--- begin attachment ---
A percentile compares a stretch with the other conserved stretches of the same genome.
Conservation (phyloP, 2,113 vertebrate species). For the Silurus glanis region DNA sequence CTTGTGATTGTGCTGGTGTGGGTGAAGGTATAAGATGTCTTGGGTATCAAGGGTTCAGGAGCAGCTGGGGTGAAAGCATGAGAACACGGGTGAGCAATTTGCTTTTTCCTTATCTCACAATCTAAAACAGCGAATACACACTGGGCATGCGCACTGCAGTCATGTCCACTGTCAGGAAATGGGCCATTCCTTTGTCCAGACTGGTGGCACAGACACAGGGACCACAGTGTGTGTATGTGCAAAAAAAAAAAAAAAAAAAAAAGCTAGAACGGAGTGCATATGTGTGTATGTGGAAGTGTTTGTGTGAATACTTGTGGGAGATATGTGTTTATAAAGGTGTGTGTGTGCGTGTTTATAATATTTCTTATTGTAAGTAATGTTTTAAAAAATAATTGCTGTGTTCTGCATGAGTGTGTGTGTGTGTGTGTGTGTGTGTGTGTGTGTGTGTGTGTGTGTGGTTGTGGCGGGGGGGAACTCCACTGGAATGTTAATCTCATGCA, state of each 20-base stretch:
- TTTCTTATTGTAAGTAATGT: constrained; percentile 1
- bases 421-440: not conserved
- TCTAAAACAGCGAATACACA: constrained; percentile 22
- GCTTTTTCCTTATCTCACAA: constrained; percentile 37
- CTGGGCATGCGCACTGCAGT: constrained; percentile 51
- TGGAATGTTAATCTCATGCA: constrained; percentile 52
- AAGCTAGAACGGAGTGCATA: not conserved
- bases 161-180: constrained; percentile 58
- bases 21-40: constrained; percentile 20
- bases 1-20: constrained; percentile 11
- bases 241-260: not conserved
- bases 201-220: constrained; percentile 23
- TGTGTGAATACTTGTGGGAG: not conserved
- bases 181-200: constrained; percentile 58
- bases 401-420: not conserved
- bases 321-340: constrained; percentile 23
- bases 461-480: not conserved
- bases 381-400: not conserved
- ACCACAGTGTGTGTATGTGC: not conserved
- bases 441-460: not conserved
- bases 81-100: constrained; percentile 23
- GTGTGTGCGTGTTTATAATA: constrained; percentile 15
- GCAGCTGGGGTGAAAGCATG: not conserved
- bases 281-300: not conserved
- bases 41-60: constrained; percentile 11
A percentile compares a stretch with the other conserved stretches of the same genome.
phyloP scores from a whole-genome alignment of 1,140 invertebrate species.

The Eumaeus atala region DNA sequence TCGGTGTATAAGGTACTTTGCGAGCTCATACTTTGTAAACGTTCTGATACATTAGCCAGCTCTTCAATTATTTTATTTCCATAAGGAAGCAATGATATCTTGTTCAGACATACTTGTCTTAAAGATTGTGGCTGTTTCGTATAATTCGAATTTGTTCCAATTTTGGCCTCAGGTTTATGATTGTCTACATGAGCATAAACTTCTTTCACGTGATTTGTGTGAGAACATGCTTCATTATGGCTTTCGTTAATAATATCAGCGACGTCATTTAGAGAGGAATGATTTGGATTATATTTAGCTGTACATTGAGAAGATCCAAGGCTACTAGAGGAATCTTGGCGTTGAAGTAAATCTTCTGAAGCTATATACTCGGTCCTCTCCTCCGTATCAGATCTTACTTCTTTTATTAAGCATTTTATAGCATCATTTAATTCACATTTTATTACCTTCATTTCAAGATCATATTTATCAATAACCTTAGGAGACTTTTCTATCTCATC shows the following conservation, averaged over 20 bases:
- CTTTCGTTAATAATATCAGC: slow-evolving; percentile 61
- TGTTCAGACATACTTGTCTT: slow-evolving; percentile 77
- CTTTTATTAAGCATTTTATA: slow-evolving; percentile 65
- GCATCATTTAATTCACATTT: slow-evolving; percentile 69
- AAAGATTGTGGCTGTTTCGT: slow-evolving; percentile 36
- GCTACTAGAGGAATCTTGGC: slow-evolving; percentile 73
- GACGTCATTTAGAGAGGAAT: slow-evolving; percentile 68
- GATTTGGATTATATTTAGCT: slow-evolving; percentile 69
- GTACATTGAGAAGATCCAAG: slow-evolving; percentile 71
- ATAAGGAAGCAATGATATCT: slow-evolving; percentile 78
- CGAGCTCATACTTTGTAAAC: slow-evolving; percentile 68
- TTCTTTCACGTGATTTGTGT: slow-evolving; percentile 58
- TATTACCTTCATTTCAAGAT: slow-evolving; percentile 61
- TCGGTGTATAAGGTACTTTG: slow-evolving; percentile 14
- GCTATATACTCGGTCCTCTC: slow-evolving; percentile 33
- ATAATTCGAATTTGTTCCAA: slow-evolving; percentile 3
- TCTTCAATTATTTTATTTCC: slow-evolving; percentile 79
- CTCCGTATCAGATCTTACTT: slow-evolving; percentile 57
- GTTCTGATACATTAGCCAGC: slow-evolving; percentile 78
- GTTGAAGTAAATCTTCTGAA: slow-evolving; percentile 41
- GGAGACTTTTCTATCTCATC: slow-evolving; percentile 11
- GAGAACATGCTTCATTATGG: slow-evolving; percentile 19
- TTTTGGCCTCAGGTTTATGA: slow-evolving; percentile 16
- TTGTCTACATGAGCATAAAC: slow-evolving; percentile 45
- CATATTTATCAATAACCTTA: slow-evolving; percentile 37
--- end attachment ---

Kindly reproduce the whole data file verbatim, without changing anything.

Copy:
A percentile compares a stretch with the other conserved stretches of the same genome.
Conservation (phyloP, 2,113 vertebrate species). For the Silurus glanis region DNA sequence CTTGTGATTGTGCTGGTGTGGGTGAAGGTATAAGATGTCTTGGGTATCAAGGGTTCAGGAGCAGCTGGGGTGAAAGCATGAGAACACGGGTGAGCAATTTGCTTTTTCCTTATCTCACAATCTAAAACAGCGAATACACACTGGGCATGCGCACTGCAGTCATGTCCACTGTCAGGAAATGGGCCATTCCTTTGTCCAGACTGGTGGCACAGACACAGGGACCACAGTGTGTGTATGTGCAAAAAAAAAAAAAAAAAAAAAAGCTAGAACGGAGTGCATATGTGTGTATGTGGAAGTGTTTGTGTGAATACTTGTGGGAGATATGTGTTTATAAAGGTGTGTGTGTGCGTGTTTATAATATTTCTTATTGTAAGTAATGTTTTAAAAAATAATTGCTGTGTTCTGCATGAGTGTGTGTGTGTGTGTGTGTGTGTGTGTGTGTGTGTGTGTGTGTGTGGTTGTGGCGGGGGGGAACTCCACTGGAATGTTAATCTCATGCA, state of each 20-base stretch:
- TTTCTTATTGTAAGTAATGT: constrained; percentile 1
- bases 421-440: not conserved
- TCTAAAACAGCGAATACACA: constrained; percentile 22
- GCTTTTTCCTTATCTCACAA: constrained; percentile 37
- CTGGGCATGCGCACTGCAGT: constrained; percentile 51
- TGGAATGTTAATCTCATGCA: constrained; percentile 52
- AAGCTAGAACGGAGTGCATA: not conserved
- bases 161-180: constrained; percentile 58
- bases 21-40: constrained; percentile 20
- bases 1-20: constrained; percentile 11
- bases 241-260: not conserved
- bases 201-220: constrained; percentile 23
- TGTGTGAATACTTGTGGGAG: not conserved
- bases 181-200: constrained; percentile 58
- bases 401-420: not conserved
- bases 321-340: constrained; percentile 23
- bases 461-480: not conserved
- bases 381-400: not conserved
- ACCACAGTGTGTGTATGTGC: not conserved
- bases 441-460: not conserved
- bases 81-100: constrained; percentile 23
- GTGTGTGCGTGTTTATAATA: constrained; percentile 15
- GCAGCTGGGGTGAAAGCATG: not conserved
- bases 281-300: not conserved
- bases 41-60: constrained; percentile 11
A percentile compares a stretch with the other conserved stretches of the same genome.
phyloP scores from a whole-genome alignment of 1,140 invertebrate species.

The Eumaeus atala region DNA sequence TCGGTGTATAAGGTACTTTGCGAGCTCATACTTTGTAAACGTTCTGATACATTAGCCAGCTCTTCAATTATTTTATTTCCATAAGGAAGCAATGATATCTTGTTCAGACATACTTGTCTTAAAGATTGTGGCTGTTTCGTATAATTCGAATTTGTTCCAATTTTGGCCTCAGGTTTATGATTGTCTACATGAGCATAAACTTCTTTCACGTGATTTGTGTGAGAACATGCTTCATTATGGCTTTCGTTAATAATATCAGCGACGTCATTTAGAGAGGAATGATTTGGATTATATTTAGCTGTACATTGAGAAGATCCAAGGCTACTAGAGGAATCTTGGCGTTGAAGTAAATCTTCTGAAGCTATATACTCGGTCCTCTCCTCCGTATCAGATCTTACTTCTTTTATTAAGCATTTTATAGCATCATTTAATTCACATTTTATTACCTTCATTTCAAGATCATATTTATCAATAACCTTAGGAGACTTTTCTATCTCATC shows the following conservation, averaged over 20 bases:
- CTTTCGTTAATAATATCAGC: slow-evolving; percentile 61
- TGTTCAGACATACTTGTCTT: slow-evolving; percentile 77
- CTTTTATTAAGCATTTTATA: slow-evolving; percentile 65
- GCATCATTTAATTCACATTT: slow-evolving; percentile 69
- AAAGATTGTGGCTGTTTCGT: slow-evolving; percentile 36
- GCTACTAGAGGAATCTTGGC: slow-evolving; percentile 73
- GACGTCATTTAGAGAGGAAT: slow-evolving; percentile 68
- GATTTGGATTATATTTAGCT: slow-evolving; percentile 69
- GTACATTGAGAAGATCCAAG: slow-evolving; percentile 71
- ATAAGGAAGCAATGATATCT: slow-evolving; percentile 78
- CGAGCTCATACTTTGTAAAC: slow-evolving; percentile 68
- TTCTTTCACGTGATTTGTGT: slow-evolving; percentile 58
- TATTACCTTCATTTCAAGAT: slow-evolving; percentile 61
- TCGGTGTATAAGGTACTTTG: slow-evolving; percentile 14
- GCTATATACTCGGTCCTCTC: slow-evolving; percentile 33
- ATAATTCGAATTTGTTCCAA: slow-evolving; percentile 3
- TCTTCAATTATTTTATTTCC: slow-evolving; percentile 79
- CTCCGTATCAGATCTTACTT: slow-evolving; percentile 57
- GTTCTGATACATTAGCCAGC: slow-evolving; percentile 78
- GTTGAAGTAAATCTTCTGAA: slow-evolving; percentile 41
- GGAGACTTTTCTATCTCATC: slow-evolving; percentile 11
- GAGAACATGCTTCATTATGG: slow-evolving; percentile 19
- TTTTGGCCTCAGGTTTATGA: slow-evolving; percentile 16
- TTGTCTACATGAGCATAAAC: slow-evolving; percentile 45
- CATATTTATCAATAACCTTA: slow-evolving; percentile 37